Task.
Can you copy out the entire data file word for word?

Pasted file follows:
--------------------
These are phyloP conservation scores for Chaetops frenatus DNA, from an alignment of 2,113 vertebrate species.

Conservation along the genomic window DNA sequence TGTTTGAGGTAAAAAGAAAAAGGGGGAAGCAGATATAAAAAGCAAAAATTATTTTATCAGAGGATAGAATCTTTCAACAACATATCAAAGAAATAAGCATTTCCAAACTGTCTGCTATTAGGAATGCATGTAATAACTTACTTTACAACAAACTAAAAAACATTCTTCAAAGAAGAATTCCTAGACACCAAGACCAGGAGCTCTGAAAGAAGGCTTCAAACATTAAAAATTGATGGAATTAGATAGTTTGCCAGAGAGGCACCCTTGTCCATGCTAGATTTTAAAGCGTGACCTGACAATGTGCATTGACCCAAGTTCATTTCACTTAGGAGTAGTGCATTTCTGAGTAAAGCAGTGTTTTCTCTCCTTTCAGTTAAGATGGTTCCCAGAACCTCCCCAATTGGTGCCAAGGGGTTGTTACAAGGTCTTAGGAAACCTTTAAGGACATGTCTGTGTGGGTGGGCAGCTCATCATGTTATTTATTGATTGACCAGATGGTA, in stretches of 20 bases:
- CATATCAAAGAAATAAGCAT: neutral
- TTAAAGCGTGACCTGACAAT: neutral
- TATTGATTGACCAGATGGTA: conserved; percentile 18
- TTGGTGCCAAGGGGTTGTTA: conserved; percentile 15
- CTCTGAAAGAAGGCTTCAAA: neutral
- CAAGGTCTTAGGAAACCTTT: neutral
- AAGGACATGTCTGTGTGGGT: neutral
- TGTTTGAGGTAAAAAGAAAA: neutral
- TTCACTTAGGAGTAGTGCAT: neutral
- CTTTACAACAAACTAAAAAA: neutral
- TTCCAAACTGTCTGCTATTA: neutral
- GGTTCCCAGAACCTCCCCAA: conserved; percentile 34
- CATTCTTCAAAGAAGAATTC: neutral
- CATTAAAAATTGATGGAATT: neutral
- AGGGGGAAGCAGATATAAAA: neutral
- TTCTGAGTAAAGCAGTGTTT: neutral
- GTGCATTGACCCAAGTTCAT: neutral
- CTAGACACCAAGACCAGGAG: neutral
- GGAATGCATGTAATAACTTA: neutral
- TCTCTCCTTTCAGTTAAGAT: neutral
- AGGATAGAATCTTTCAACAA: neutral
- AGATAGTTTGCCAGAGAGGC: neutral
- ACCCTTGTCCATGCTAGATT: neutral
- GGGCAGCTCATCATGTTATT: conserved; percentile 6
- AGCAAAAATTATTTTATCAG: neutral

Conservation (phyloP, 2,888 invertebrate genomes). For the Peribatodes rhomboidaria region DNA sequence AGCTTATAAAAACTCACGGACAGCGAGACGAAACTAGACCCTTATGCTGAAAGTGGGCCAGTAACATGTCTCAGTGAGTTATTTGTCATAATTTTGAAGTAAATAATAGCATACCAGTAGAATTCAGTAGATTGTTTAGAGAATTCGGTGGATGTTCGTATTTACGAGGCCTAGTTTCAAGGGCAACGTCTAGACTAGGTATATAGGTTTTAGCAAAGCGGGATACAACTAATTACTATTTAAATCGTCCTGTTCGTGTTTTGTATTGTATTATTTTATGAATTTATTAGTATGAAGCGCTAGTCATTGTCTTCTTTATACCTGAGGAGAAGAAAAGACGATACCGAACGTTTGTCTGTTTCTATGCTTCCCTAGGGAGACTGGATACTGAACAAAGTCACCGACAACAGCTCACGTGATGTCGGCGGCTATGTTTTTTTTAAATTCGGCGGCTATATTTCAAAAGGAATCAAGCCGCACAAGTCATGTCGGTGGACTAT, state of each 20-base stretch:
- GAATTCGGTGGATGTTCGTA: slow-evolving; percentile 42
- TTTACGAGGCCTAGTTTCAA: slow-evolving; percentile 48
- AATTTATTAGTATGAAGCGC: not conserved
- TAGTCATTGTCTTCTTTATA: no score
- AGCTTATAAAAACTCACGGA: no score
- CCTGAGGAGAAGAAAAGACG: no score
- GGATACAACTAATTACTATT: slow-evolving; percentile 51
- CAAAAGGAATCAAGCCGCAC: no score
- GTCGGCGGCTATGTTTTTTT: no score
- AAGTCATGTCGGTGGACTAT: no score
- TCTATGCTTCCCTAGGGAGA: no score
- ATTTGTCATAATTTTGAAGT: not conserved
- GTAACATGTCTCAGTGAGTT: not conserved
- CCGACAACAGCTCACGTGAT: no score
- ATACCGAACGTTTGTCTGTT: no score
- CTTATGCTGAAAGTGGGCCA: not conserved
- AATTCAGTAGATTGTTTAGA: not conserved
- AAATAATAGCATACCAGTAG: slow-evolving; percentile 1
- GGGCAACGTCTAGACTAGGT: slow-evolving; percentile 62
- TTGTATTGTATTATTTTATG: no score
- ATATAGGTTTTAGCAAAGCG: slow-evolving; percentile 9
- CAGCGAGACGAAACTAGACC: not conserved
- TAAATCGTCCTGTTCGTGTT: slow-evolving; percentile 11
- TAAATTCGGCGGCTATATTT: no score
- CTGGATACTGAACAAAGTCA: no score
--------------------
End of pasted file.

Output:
These are phyloP conservation scores for Chaetops frenatus DNA, from an alignment of 2,113 vertebrate species.

Conservation along the genomic window DNA sequence TGTTTGAGGTAAAAAGAAAAAGGGGGAAGCAGATATAAAAAGCAAAAATTATTTTATCAGAGGATAGAATCTTTCAACAACATATCAAAGAAATAAGCATTTCCAAACTGTCTGCTATTAGGAATGCATGTAATAACTTACTTTACAACAAACTAAAAAACATTCTTCAAAGAAGAATTCCTAGACACCAAGACCAGGAGCTCTGAAAGAAGGCTTCAAACATTAAAAATTGATGGAATTAGATAGTTTGCCAGAGAGGCACCCTTGTCCATGCTAGATTTTAAAGCGTGACCTGACAATGTGCATTGACCCAAGTTCATTTCACTTAGGAGTAGTGCATTTCTGAGTAAAGCAGTGTTTTCTCTCCTTTCAGTTAAGATGGTTCCCAGAACCTCCCCAATTGGTGCCAAGGGGTTGTTACAAGGTCTTAGGAAACCTTTAAGGACATGTCTGTGTGGGTGGGCAGCTCATCATGTTATTTATTGATTGACCAGATGGTA, in stretches of 20 bases:
- CATATCAAAGAAATAAGCAT: neutral
- TTAAAGCGTGACCTGACAAT: neutral
- TATTGATTGACCAGATGGTA: conserved; percentile 18
- TTGGTGCCAAGGGGTTGTTA: conserved; percentile 15
- CTCTGAAAGAAGGCTTCAAA: neutral
- CAAGGTCTTAGGAAACCTTT: neutral
- AAGGACATGTCTGTGTGGGT: neutral
- TGTTTGAGGTAAAAAGAAAA: neutral
- TTCACTTAGGAGTAGTGCAT: neutral
- CTTTACAACAAACTAAAAAA: neutral
- TTCCAAACTGTCTGCTATTA: neutral
- GGTTCCCAGAACCTCCCCAA: conserved; percentile 34
- CATTCTTCAAAGAAGAATTC: neutral
- CATTAAAAATTGATGGAATT: neutral
- AGGGGGAAGCAGATATAAAA: neutral
- TTCTGAGTAAAGCAGTGTTT: neutral
- GTGCATTGACCCAAGTTCAT: neutral
- CTAGACACCAAGACCAGGAG: neutral
- GGAATGCATGTAATAACTTA: neutral
- TCTCTCCTTTCAGTTAAGAT: neutral
- AGGATAGAATCTTTCAACAA: neutral
- AGATAGTTTGCCAGAGAGGC: neutral
- ACCCTTGTCCATGCTAGATT: neutral
- GGGCAGCTCATCATGTTATT: conserved; percentile 6
- AGCAAAAATTATTTTATCAG: neutral

Conservation (phyloP, 2,888 invertebrate genomes). For the Peribatodes rhomboidaria region DNA sequence AGCTTATAAAAACTCACGGACAGCGAGACGAAACTAGACCCTTATGCTGAAAGTGGGCCAGTAACATGTCTCAGTGAGTTATTTGTCATAATTTTGAAGTAAATAATAGCATACCAGTAGAATTCAGTAGATTGTTTAGAGAATTCGGTGGATGTTCGTATTTACGAGGCCTAGTTTCAAGGGCAACGTCTAGACTAGGTATATAGGTTTTAGCAAAGCGGGATACAACTAATTACTATTTAAATCGTCCTGTTCGTGTTTTGTATTGTATTATTTTATGAATTTATTAGTATGAAGCGCTAGTCATTGTCTTCTTTATACCTGAGGAGAAGAAAAGACGATACCGAACGTTTGTCTGTTTCTATGCTTCCCTAGGGAGACTGGATACTGAACAAAGTCACCGACAACAGCTCACGTGATGTCGGCGGCTATGTTTTTTTTAAATTCGGCGGCTATATTTCAAAAGGAATCAAGCCGCACAAGTCATGTCGGTGGACTAT, state of each 20-base stretch:
- GAATTCGGTGGATGTTCGTA: slow-evolving; percentile 42
- TTTACGAGGCCTAGTTTCAA: slow-evolving; percentile 48
- AATTTATTAGTATGAAGCGC: not conserved
- TAGTCATTGTCTTCTTTATA: no score
- AGCTTATAAAAACTCACGGA: no score
- CCTGAGGAGAAGAAAAGACG: no score
- GGATACAACTAATTACTATT: slow-evolving; percentile 51
- CAAAAGGAATCAAGCCGCAC: no score
- GTCGGCGGCTATGTTTTTTT: no score
- AAGTCATGTCGGTGGACTAT: no score
- TCTATGCTTCCCTAGGGAGA: no score
- ATTTGTCATAATTTTGAAGT: not conserved
- GTAACATGTCTCAGTGAGTT: not conserved
- CCGACAACAGCTCACGTGAT: no score
- ATACCGAACGTTTGTCTGTT: no score
- CTTATGCTGAAAGTGGGCCA: not conserved
- AATTCAGTAGATTGTTTAGA: not conserved
- AAATAATAGCATACCAGTAG: slow-evolving; percentile 1
- GGGCAACGTCTAGACTAGGT: slow-evolving; percentile 62
- TTGTATTGTATTATTTTATG: no score
- ATATAGGTTTTAGCAAAGCG: slow-evolving; percentile 9
- CAGCGAGACGAAACTAGACC: not conserved
- TAAATCGTCCTGTTCGTGTT: slow-evolving; percentile 11
- TAAATTCGGCGGCTATATTT: no score
- CTGGATACTGAACAAAGTCA: no score